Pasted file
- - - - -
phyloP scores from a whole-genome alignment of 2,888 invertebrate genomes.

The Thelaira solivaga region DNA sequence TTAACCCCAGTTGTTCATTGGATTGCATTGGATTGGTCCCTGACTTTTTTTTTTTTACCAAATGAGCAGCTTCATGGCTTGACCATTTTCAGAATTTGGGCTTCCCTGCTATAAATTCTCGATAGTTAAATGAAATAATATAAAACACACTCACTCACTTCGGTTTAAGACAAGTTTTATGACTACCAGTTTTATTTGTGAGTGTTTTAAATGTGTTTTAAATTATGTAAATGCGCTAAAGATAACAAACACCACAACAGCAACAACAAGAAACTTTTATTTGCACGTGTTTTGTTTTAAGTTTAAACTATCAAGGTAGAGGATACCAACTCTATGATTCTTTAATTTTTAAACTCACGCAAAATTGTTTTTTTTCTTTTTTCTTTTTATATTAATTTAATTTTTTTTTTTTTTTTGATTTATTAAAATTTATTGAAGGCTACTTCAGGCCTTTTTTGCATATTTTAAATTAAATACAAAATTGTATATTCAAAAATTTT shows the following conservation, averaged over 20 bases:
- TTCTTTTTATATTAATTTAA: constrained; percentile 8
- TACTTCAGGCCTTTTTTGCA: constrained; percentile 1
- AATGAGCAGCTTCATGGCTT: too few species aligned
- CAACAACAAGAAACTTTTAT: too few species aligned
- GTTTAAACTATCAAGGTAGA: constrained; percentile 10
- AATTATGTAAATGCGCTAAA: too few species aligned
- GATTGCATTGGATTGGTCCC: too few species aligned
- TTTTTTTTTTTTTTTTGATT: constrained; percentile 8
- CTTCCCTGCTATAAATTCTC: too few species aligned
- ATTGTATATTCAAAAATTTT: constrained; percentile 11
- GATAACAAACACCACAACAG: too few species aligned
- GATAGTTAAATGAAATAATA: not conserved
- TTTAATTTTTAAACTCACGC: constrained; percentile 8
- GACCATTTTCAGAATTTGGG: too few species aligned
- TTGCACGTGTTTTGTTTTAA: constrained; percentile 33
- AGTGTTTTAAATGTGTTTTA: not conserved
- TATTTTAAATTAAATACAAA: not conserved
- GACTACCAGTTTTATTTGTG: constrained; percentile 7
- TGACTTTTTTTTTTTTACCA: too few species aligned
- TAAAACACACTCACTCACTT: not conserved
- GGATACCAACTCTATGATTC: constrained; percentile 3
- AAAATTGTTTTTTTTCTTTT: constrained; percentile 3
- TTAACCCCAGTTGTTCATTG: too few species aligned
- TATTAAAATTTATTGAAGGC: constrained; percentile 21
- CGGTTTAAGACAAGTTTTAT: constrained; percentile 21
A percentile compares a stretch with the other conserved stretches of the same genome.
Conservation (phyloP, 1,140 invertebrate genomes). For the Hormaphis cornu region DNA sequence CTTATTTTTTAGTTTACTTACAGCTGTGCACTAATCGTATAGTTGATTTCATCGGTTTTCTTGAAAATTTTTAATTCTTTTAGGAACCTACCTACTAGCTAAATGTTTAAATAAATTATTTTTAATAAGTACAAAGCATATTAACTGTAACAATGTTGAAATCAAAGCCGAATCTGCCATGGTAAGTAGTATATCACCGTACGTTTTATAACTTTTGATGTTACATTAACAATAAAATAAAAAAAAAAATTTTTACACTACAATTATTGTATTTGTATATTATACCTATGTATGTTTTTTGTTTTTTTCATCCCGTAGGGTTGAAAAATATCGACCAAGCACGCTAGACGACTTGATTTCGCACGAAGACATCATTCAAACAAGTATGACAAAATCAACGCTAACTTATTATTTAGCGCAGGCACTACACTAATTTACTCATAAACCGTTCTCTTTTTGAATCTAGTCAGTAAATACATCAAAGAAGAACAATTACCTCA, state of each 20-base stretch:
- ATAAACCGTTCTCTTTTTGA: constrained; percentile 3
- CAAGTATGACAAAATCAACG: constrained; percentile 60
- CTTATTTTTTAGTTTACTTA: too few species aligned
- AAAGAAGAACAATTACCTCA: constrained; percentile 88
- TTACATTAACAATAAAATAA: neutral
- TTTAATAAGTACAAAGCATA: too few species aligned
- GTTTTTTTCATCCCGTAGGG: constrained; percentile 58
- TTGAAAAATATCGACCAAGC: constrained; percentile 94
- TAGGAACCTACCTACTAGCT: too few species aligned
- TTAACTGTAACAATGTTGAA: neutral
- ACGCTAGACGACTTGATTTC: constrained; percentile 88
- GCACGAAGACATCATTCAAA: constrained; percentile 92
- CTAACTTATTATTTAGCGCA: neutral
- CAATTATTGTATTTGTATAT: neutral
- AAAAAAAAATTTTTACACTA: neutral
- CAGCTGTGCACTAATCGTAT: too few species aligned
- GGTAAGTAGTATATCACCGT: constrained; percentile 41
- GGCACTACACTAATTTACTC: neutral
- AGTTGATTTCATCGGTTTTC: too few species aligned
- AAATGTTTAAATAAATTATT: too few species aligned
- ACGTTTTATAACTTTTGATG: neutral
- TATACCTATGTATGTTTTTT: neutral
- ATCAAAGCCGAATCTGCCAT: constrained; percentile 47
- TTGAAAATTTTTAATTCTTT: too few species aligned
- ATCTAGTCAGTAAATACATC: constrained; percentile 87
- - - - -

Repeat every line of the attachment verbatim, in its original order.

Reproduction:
phyloP scores from a whole-genome alignment of 2,888 invertebrate genomes.

The Thelaira solivaga region DNA sequence TTAACCCCAGTTGTTCATTGGATTGCATTGGATTGGTCCCTGACTTTTTTTTTTTTACCAAATGAGCAGCTTCATGGCTTGACCATTTTCAGAATTTGGGCTTCCCTGCTATAAATTCTCGATAGTTAAATGAAATAATATAAAACACACTCACTCACTTCGGTTTAAGACAAGTTTTATGACTACCAGTTTTATTTGTGAGTGTTTTAAATGTGTTTTAAATTATGTAAATGCGCTAAAGATAACAAACACCACAACAGCAACAACAAGAAACTTTTATTTGCACGTGTTTTGTTTTAAGTTTAAACTATCAAGGTAGAGGATACCAACTCTATGATTCTTTAATTTTTAAACTCACGCAAAATTGTTTTTTTTCTTTTTTCTTTTTATATTAATTTAATTTTTTTTTTTTTTTTGATTTATTAAAATTTATTGAAGGCTACTTCAGGCCTTTTTTGCATATTTTAAATTAAATACAAAATTGTATATTCAAAAATTTT shows the following conservation, averaged over 20 bases:
- TTCTTTTTATATTAATTTAA: constrained; percentile 8
- TACTTCAGGCCTTTTTTGCA: constrained; percentile 1
- AATGAGCAGCTTCATGGCTT: too few species aligned
- CAACAACAAGAAACTTTTAT: too few species aligned
- GTTTAAACTATCAAGGTAGA: constrained; percentile 10
- AATTATGTAAATGCGCTAAA: too few species aligned
- GATTGCATTGGATTGGTCCC: too few species aligned
- TTTTTTTTTTTTTTTTGATT: constrained; percentile 8
- CTTCCCTGCTATAAATTCTC: too few species aligned
- ATTGTATATTCAAAAATTTT: constrained; percentile 11
- GATAACAAACACCACAACAG: too few species aligned
- GATAGTTAAATGAAATAATA: not conserved
- TTTAATTTTTAAACTCACGC: constrained; percentile 8
- GACCATTTTCAGAATTTGGG: too few species aligned
- TTGCACGTGTTTTGTTTTAA: constrained; percentile 33
- AGTGTTTTAAATGTGTTTTA: not conserved
- TATTTTAAATTAAATACAAA: not conserved
- GACTACCAGTTTTATTTGTG: constrained; percentile 7
- TGACTTTTTTTTTTTTACCA: too few species aligned
- TAAAACACACTCACTCACTT: not conserved
- GGATACCAACTCTATGATTC: constrained; percentile 3
- AAAATTGTTTTTTTTCTTTT: constrained; percentile 3
- TTAACCCCAGTTGTTCATTG: too few species aligned
- TATTAAAATTTATTGAAGGC: constrained; percentile 21
- CGGTTTAAGACAAGTTTTAT: constrained; percentile 21
A percentile compares a stretch with the other conserved stretches of the same genome.
Conservation (phyloP, 1,140 invertebrate genomes). For the Hormaphis cornu region DNA sequence CTTATTTTTTAGTTTACTTACAGCTGTGCACTAATCGTATAGTTGATTTCATCGGTTTTCTTGAAAATTTTTAATTCTTTTAGGAACCTACCTACTAGCTAAATGTTTAAATAAATTATTTTTAATAAGTACAAAGCATATTAACTGTAACAATGTTGAAATCAAAGCCGAATCTGCCATGGTAAGTAGTATATCACCGTACGTTTTATAACTTTTGATGTTACATTAACAATAAAATAAAAAAAAAAATTTTTACACTACAATTATTGTATTTGTATATTATACCTATGTATGTTTTTTGTTTTTTTCATCCCGTAGGGTTGAAAAATATCGACCAAGCACGCTAGACGACTTGATTTCGCACGAAGACATCATTCAAACAAGTATGACAAAATCAACGCTAACTTATTATTTAGCGCAGGCACTACACTAATTTACTCATAAACCGTTCTCTTTTTGAATCTAGTCAGTAAATACATCAAAGAAGAACAATTACCTCA, state of each 20-base stretch:
- ATAAACCGTTCTCTTTTTGA: constrained; percentile 3
- CAAGTATGACAAAATCAACG: constrained; percentile 60
- CTTATTTTTTAGTTTACTTA: too few species aligned
- AAAGAAGAACAATTACCTCA: constrained; percentile 88
- TTACATTAACAATAAAATAA: neutral
- TTTAATAAGTACAAAGCATA: too few species aligned
- GTTTTTTTCATCCCGTAGGG: constrained; percentile 58
- TTGAAAAATATCGACCAAGC: constrained; percentile 94
- TAGGAACCTACCTACTAGCT: too few species aligned
- TTAACTGTAACAATGTTGAA: neutral
- ACGCTAGACGACTTGATTTC: constrained; percentile 88
- GCACGAAGACATCATTCAAA: constrained; percentile 92
- CTAACTTATTATTTAGCGCA: neutral
- CAATTATTGTATTTGTATAT: neutral
- AAAAAAAAATTTTTACACTA: neutral
- CAGCTGTGCACTAATCGTAT: too few species aligned
- GGTAAGTAGTATATCACCGT: constrained; percentile 41
- GGCACTACACTAATTTACTC: neutral
- AGTTGATTTCATCGGTTTTC: too few species aligned
- AAATGTTTAAATAAATTATT: too few species aligned
- ACGTTTTATAACTTTTGATG: neutral
- TATACCTATGTATGTTTTTT: neutral
- ATCAAAGCCGAATCTGCCAT: constrained; percentile 47
- TTGAAAATTTTTAATTCTTT: too few species aligned
- ATCTAGTCAGTAAATACATC: constrained; percentile 87